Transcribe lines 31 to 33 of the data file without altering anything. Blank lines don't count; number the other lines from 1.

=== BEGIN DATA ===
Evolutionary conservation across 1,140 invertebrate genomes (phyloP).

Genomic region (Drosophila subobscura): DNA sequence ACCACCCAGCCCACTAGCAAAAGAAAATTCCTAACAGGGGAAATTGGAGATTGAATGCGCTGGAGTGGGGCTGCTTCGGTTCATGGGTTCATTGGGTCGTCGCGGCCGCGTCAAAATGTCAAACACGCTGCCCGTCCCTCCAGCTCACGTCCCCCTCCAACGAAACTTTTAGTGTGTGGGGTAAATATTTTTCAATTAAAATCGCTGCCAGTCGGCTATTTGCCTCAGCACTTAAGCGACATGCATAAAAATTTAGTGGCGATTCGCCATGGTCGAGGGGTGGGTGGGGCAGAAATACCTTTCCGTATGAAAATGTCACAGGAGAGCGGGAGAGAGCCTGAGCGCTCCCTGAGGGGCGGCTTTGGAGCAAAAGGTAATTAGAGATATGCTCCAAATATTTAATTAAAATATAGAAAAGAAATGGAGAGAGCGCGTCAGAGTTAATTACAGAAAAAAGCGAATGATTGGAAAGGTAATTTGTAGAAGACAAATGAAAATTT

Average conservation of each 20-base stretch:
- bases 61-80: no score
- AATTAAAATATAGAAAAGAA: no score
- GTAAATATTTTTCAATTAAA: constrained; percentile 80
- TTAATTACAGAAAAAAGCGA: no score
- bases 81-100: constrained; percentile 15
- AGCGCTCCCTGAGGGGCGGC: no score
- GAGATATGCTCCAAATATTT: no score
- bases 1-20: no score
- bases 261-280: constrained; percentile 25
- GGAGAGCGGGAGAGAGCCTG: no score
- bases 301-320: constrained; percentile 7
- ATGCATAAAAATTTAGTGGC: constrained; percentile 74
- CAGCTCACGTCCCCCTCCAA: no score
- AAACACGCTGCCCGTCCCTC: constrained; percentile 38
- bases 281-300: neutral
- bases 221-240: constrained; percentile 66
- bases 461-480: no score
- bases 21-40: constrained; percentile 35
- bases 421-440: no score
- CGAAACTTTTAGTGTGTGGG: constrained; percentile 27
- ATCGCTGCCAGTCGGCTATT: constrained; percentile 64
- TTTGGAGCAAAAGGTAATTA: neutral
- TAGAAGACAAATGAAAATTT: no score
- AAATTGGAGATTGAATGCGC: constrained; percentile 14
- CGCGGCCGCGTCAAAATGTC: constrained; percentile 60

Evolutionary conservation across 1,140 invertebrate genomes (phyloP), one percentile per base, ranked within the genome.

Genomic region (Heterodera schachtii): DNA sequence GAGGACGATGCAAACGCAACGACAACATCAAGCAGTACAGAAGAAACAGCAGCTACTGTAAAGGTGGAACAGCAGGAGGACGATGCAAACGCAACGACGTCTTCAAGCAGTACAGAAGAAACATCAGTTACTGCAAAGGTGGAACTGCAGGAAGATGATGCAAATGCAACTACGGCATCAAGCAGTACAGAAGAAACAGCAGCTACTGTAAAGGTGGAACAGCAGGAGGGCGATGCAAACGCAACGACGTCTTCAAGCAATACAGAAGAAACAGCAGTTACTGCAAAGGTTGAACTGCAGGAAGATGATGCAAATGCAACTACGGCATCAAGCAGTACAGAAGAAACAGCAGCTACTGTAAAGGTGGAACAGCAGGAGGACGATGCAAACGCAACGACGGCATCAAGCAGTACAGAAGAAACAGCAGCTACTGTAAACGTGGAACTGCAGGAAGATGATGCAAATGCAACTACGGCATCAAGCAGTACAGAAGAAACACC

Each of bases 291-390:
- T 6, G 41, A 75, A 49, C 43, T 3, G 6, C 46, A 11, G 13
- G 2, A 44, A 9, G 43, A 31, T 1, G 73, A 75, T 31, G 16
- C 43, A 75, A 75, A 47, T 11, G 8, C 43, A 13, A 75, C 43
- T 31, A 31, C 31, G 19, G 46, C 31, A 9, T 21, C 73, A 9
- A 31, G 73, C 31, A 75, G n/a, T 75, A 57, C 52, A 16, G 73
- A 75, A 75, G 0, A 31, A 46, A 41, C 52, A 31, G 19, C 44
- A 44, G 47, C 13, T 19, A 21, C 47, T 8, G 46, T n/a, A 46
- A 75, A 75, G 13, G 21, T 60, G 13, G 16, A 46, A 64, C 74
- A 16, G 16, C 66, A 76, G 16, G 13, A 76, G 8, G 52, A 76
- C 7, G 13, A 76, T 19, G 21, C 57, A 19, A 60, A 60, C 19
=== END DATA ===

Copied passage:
Each of bases 291-390:
- T 6, G 41, A 75, A 49, C 43, T 3, G 6, C 46, A 11, G 13
- G 2, A 44, A 9, G 43, A 31, T 1, G 73, A 75, T 31, G 16